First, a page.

Tompkins Square Halloween Dog Parade is back on and bigger than before
Get back to designing those canine costumes, New Yorkers: this year’s Tompkins Square Halloween Dog Parade is back on. After being canceled last week, the 33rd annual dog parade will proceed with support from Mayor Eric Adams and financial backing from dog wellness company Get Joy. Taking place on October 21, this year’s event is set to be the largest ever and will feature a formal parade procession instead of just a gathering inside the East Village park, according to the New York Times.
After learning of the event’s cancellation, the mayor’s office was able to coordinate the parade with the city’s Open Streets program, cutting the permitting bill down to only $5,000, Joseph Borduin, the parade’s organizer for the last four years, told the Times.
Getting a sponsor to help cover the costs was also a key factor in ensuring that the event was hosted. Luckily for the dog parade, Tom Arrix, the founder of Get Joy, reached out to Borduin on Facebook offering to sponsor the event. Arrix will serve as one of the judges for the competition.
“Any time a dog’s joy is threatened we want to help because, like humans, a dog’s total wellness is as much about the health of their spirit as their mind and body. This parade is all about dogs finding joy by spending time with their families and other dogs in their community,” Arrix said in a statement.
“Additionally, being able to step in to support the dog run that enables daily exercise and socialization for dogs makes complete sense as we are dedicated to helping dogs and families live their best lives together.”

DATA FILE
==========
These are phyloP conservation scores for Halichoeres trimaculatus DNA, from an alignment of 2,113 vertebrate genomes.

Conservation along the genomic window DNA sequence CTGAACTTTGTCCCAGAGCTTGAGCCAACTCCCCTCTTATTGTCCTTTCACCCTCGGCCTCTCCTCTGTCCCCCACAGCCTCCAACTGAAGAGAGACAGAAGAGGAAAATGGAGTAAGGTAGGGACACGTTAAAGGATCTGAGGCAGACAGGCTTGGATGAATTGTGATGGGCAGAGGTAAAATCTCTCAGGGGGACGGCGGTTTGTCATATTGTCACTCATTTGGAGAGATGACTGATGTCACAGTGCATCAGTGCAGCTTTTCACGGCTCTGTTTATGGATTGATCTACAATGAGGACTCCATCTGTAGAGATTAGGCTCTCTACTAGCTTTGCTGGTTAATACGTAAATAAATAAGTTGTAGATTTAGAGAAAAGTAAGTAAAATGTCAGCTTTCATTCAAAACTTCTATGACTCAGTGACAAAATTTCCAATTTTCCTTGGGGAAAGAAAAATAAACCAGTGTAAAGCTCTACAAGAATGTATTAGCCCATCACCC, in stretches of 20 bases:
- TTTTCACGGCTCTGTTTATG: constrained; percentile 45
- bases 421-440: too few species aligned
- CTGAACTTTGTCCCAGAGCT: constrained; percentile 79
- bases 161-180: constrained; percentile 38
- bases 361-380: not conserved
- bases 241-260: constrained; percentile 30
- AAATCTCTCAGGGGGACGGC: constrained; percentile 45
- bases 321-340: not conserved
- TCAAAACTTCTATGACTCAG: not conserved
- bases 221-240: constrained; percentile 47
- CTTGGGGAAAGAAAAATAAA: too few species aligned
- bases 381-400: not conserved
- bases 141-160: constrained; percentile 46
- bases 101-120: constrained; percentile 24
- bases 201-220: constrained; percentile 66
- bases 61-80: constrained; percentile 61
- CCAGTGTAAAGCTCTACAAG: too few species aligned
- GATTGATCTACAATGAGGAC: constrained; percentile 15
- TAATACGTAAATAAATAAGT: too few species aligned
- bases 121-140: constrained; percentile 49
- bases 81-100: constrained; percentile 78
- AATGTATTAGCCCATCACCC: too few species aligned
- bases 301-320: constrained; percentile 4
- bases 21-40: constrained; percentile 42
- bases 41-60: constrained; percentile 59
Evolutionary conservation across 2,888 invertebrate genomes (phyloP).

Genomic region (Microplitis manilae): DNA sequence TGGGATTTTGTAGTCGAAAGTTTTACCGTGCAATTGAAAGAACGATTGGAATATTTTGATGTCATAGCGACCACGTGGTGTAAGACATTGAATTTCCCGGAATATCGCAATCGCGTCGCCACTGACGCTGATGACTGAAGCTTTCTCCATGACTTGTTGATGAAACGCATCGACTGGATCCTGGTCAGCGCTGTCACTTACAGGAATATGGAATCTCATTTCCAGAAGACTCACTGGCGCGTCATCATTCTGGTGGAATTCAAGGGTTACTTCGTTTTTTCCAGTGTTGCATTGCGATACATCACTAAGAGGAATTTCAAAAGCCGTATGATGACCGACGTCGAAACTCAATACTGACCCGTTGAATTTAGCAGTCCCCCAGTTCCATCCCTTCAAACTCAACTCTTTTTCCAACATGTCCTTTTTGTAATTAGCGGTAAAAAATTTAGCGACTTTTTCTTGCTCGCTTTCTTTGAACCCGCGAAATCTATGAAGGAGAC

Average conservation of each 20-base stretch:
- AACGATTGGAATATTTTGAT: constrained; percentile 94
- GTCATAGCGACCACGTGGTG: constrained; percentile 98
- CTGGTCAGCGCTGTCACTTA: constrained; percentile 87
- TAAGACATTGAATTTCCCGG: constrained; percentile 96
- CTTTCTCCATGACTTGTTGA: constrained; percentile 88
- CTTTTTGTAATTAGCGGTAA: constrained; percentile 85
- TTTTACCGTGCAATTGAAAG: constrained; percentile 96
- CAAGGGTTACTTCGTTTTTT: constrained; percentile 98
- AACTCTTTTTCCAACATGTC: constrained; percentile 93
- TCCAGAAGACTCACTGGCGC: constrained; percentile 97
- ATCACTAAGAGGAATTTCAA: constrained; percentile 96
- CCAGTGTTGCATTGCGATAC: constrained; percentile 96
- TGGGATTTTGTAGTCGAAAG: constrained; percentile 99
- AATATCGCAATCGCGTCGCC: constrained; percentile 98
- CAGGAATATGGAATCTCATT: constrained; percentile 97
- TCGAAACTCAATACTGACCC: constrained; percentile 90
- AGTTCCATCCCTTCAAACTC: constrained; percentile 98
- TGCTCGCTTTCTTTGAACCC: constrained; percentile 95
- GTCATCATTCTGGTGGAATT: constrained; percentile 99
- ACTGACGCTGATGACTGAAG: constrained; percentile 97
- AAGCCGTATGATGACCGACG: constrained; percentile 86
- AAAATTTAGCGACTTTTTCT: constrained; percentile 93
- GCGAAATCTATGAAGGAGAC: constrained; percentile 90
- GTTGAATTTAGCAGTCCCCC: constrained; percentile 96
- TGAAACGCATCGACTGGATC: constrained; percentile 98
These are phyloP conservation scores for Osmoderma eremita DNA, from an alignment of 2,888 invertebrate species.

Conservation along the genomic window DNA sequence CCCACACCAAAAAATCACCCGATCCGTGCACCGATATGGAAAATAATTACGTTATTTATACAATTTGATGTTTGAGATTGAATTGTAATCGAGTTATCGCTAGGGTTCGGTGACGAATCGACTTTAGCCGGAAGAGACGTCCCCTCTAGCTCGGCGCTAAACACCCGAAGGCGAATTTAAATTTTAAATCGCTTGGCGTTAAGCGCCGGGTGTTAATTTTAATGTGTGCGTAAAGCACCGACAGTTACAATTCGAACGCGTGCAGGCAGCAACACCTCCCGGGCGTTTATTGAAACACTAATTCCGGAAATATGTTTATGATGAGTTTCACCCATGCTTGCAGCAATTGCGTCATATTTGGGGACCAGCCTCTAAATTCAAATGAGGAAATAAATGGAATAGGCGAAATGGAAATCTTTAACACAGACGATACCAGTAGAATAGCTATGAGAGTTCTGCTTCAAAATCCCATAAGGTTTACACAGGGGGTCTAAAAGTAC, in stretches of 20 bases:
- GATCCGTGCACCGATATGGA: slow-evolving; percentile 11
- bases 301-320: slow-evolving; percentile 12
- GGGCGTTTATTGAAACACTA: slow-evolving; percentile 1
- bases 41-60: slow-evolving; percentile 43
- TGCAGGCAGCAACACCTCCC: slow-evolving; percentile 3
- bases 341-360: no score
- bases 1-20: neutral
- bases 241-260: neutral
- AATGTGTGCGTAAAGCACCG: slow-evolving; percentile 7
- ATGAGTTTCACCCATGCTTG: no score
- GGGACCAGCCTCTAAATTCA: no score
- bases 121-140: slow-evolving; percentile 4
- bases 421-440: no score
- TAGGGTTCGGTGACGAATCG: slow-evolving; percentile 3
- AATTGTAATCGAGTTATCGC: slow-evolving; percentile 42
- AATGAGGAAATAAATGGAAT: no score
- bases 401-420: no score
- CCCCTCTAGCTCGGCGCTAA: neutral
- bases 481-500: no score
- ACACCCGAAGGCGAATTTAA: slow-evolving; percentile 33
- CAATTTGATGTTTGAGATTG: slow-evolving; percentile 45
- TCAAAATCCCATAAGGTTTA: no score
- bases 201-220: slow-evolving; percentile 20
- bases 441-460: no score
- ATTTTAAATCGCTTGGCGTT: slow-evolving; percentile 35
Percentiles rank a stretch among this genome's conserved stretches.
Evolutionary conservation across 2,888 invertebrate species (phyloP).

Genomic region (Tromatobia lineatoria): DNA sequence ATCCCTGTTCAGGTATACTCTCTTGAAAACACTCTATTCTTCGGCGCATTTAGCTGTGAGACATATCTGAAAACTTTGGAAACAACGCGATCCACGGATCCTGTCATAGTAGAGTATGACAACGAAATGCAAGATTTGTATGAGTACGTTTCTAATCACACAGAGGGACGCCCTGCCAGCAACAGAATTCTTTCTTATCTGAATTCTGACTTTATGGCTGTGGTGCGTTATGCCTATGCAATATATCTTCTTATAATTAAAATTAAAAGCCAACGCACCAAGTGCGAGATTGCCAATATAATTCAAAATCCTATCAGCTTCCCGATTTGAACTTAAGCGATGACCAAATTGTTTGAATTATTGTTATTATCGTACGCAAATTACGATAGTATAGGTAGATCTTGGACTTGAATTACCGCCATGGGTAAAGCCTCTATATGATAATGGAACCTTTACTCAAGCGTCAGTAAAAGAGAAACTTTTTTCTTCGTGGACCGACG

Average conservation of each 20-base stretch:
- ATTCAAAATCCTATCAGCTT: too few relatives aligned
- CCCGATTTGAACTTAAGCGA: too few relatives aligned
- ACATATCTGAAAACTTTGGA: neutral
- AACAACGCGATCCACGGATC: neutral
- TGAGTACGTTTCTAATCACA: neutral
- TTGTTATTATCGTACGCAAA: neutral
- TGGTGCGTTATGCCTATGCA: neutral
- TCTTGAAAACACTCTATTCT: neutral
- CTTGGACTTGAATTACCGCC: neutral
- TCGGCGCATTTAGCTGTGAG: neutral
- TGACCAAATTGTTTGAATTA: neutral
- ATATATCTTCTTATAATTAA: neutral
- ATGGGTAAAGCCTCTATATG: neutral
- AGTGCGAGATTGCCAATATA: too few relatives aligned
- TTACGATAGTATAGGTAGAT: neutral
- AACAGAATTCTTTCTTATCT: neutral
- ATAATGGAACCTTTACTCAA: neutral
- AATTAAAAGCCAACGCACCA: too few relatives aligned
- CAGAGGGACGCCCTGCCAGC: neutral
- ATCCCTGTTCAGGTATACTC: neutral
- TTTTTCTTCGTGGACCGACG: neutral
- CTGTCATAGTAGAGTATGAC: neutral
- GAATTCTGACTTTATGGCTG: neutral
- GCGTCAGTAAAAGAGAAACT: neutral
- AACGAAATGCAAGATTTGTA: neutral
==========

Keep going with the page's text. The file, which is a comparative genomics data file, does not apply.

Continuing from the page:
As part of the event, attendees will meet at 14th Street and Avenue B and at 1 p.m. begin the walk down to Seventh Street. The cross street between Avenue A and B will be reserved for competitors, and the stage where the judges sit will still be located inside the park, according to the Times.
Last Thursday, dog lovers awoke to the devastating news that 2023’s dog parade had been canceled indefinitely due to overwhelming complications with permits and logistics.
Borduin told Gothamist he had attempted to figure out the roughly $50,000 price tag that was necessary to cover the costs of permits and insurance with city agencies and Council Member Carlina Rivera.
Borduin had already made the decision to cancel the event earlier this year due to construction in Tompkins Square Park that would have forced the parade into the street. In order to host the event, he would have had to figure out a new format for the parade and submit applications to close down several blocks through the city’s Street Activity Permit Office (SAPO), which charged him $5,000 to close down only one street for last year’s event.
For this year’s event, Borduin had to submit applications to shut down Avenue B from East 6th Street to East 14th Street, and East 7th Street between Avenue A and B, a total of eight city blocks. This costs roughly $50,000. After going back and forth with city agencies about who would pick up the tab for these costs, Borduin withdrew the permit application.
This year’s parade will take place on Saturday, October 21 from 1 p.m. to 3 p.m.